Government Auditors Urge Clearer Cybersecurity R&D StrategyThe government needs better leadership and more cohesive direction on cybersecurity R&D, according to a new report from the Government Accountability Office.
The federal government needs to do more to come up with a comprehensive strategy for funding and carrying out research and development of new cybersecurity technologies, according to a new report by the Government Accountability Office.
Cybersecurity R&D is currently a multi-headed set of initiatives within government. The report lists, in addition to the breadth of executive agencies, 14 different organizations involved in oversight and coordination of cybersecurity R&D, with various hands in a dizzying array of pots, and five agencies actually funding and conducting most of the government's cybersecurity R&D.
For example, the President's Council of Advisors on Science and Technology and the President's Information Technology Advisory Committee both advise the President on technology policy, the Office of the Cybersecurity Coordinator works closely with other top IT officials as well as the National Economic Council and National Security Council on cybersecurity policy, OSTP advises the President on budget formation, and a Cyber Security and Information Assurance Interagency working Group facilitates interagency program planning around cybersecurity.
Any number of government organizations have issued guidance on cybersecurity research and development, including the two Presidential advisory committees, the White House itself, and the Department of Homeland Security.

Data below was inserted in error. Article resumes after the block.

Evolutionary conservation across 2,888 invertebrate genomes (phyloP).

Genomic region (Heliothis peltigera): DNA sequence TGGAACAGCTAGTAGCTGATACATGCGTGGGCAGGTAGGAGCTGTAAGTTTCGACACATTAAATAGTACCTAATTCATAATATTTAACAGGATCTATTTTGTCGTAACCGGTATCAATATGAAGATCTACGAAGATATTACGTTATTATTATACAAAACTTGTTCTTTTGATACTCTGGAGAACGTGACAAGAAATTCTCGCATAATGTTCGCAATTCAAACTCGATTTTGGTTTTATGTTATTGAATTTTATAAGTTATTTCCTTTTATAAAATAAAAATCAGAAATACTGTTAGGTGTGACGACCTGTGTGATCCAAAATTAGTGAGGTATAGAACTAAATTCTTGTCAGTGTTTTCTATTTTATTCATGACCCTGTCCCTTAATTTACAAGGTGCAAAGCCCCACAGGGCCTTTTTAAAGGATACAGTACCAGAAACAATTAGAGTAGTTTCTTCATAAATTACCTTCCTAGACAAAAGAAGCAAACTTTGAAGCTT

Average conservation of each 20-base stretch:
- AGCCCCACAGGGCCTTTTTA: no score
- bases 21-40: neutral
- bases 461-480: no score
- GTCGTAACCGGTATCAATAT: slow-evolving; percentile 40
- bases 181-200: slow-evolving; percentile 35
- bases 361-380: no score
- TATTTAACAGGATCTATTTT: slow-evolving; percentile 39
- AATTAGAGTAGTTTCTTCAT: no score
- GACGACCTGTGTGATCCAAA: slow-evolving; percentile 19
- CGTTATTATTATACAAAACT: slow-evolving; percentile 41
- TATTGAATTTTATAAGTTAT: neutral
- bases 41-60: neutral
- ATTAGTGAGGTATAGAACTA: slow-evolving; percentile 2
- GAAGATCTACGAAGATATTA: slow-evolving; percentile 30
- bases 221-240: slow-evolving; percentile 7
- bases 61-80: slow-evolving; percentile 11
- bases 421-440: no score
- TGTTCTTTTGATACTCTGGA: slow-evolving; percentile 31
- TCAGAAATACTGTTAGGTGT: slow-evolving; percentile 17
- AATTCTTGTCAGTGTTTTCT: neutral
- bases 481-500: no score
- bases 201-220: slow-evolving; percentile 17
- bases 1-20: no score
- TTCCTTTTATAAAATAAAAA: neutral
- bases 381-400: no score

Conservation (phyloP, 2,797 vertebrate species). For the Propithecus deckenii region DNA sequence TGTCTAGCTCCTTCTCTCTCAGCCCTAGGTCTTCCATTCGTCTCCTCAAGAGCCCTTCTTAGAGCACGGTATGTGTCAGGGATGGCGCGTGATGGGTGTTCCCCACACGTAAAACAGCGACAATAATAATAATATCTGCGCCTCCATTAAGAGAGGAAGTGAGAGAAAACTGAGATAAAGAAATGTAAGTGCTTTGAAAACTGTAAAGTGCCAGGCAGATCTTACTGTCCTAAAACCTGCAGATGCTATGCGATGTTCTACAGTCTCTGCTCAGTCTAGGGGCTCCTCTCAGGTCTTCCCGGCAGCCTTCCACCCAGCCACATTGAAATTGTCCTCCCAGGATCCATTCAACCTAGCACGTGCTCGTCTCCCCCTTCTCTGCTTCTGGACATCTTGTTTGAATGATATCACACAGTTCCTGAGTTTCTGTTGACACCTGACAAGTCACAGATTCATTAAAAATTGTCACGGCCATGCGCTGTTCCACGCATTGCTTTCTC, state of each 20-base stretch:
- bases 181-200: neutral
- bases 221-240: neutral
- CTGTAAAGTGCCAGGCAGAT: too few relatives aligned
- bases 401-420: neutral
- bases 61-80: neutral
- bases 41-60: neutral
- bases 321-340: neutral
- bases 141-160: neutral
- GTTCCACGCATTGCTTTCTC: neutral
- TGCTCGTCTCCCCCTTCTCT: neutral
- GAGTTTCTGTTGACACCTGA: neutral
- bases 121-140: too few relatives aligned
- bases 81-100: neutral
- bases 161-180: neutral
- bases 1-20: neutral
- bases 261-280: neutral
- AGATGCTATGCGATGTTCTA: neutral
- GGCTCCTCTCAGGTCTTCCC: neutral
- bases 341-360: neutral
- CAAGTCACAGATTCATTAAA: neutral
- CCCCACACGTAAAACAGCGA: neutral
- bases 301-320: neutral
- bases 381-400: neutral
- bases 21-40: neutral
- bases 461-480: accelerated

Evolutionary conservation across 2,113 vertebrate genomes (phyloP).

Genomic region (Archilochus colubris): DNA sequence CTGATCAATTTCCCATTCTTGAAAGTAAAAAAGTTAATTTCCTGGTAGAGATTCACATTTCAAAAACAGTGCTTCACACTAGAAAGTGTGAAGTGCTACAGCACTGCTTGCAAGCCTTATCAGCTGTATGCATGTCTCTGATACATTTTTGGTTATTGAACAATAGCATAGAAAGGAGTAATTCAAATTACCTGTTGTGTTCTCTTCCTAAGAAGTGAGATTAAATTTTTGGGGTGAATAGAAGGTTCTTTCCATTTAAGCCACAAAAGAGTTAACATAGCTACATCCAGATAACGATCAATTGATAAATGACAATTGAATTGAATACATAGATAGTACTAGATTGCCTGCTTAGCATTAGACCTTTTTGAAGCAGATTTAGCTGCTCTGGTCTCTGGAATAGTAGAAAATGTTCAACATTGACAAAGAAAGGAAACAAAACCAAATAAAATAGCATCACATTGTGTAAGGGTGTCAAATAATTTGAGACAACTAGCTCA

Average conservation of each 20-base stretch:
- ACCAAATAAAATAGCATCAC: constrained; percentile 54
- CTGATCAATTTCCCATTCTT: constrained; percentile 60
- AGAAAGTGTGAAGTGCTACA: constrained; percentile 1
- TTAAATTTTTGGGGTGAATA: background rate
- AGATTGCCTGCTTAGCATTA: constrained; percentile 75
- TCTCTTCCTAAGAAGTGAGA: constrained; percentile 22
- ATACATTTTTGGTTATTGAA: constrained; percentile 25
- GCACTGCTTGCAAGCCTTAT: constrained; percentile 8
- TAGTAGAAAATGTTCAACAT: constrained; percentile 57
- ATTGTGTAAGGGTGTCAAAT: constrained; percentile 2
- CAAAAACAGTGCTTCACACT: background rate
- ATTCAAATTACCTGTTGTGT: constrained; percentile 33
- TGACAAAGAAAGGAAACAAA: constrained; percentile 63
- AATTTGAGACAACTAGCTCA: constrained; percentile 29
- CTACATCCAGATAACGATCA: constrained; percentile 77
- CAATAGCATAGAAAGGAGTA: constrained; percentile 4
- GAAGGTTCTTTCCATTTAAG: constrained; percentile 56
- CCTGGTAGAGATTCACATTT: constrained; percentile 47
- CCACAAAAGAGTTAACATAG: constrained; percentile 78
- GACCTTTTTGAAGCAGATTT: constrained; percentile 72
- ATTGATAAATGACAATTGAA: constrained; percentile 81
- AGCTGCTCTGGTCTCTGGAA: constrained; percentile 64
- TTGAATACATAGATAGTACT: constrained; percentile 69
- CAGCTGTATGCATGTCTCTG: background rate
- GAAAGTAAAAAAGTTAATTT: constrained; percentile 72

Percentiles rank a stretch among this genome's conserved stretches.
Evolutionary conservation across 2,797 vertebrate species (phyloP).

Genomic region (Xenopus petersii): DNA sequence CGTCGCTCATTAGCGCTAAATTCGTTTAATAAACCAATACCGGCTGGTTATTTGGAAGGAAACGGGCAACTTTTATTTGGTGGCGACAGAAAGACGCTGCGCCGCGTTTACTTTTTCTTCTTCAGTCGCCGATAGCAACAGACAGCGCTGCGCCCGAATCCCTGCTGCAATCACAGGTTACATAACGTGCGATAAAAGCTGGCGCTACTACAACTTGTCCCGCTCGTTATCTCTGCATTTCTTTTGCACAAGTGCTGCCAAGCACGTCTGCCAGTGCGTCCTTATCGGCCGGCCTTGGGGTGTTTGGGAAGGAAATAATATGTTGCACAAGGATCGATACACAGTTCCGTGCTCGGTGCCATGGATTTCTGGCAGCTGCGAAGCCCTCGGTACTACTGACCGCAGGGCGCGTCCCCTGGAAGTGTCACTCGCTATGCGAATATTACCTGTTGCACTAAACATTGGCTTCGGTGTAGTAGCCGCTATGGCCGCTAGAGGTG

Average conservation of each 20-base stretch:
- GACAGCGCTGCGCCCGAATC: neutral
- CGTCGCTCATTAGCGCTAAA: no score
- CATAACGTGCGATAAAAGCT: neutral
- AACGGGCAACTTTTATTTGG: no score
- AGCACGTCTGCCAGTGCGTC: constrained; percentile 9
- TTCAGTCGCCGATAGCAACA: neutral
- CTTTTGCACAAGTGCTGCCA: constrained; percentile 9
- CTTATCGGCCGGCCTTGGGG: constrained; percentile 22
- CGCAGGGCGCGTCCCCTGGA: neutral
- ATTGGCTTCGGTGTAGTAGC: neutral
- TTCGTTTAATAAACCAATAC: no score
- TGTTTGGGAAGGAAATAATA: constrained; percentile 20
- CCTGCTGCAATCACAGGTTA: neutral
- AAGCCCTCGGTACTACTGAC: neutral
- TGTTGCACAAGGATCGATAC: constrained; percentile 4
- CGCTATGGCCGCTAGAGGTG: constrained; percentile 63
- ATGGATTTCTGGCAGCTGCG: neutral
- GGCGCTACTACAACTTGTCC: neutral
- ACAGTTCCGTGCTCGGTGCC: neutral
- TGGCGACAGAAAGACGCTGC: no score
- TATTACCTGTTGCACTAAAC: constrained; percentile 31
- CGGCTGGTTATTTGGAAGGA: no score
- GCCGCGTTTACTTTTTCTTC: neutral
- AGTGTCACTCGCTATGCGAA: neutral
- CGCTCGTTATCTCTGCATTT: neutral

The report notes that officials within the White House's Office of Science and Technology Policy's Subcommittee on Networking and Information Technology (NITRD) are endowed with a leadership role in terms of coordinating cybersecurity R&D efforts, they haven't taken advantage of that role. Despite GAO recommendations and responsibilities laid out in legislation, NITRD has never prioritized a national or federal R&D agenda.
The report recommends that the White House follow the Bush administration's National Strategy to Secure Cyberspace, which urged the creation of near-term, mid-term and long-term goals for cybersecurity R&D. The report notes that OSTP is only in the beginning stages of creating such an agenda and updating its 5-year plan for cybersecurity R&D.
For example, NITRD held a conference last year to discuss cybersecurity R&D funding, but that event did not lead to clear next steps that NITRD plans to take. Not until recently, in May, did NITRD disclose plans to develop a cybersecurity R&D agenda that focuses on three priorities for cybersecurity R&D, and GAO cautioned that that plan doesn't address all the priorities that should be in such an agenda.
"For example, among other things, issues such as global-scale identity management and computer forensics are not included in this framework," the report says. "Until NITRD exercises its leadership responsibilities, federal agencies will lack overall direction for cybersecurity R&D."
In terms of funding, the National Science Foundation's Trustworthy Computing Program, Department of Homeland Security's Science and Technology Directorate, and several programs at the Department of Defense, Department of Energy and National Institute for Standards and Technology are the biggest spenders on cybersecurity R&D.
However, the report scolds the government for not yet following through with an eight-year-old Congressional requirement under the E-Government Act of 2002 to create a database that tracks R&D funding and for thus obscuring how much is really spent on cybersecurity R&D.
The report also notes that there's no formal, ongoing process in place for sharing key information on R&D initiatives between the private sector and the public sector, which means that companies won't know where the government's focus is and will likely invest in their own interest rather than in the national interest. In addition, gaps in research are therefore more difficult to identify.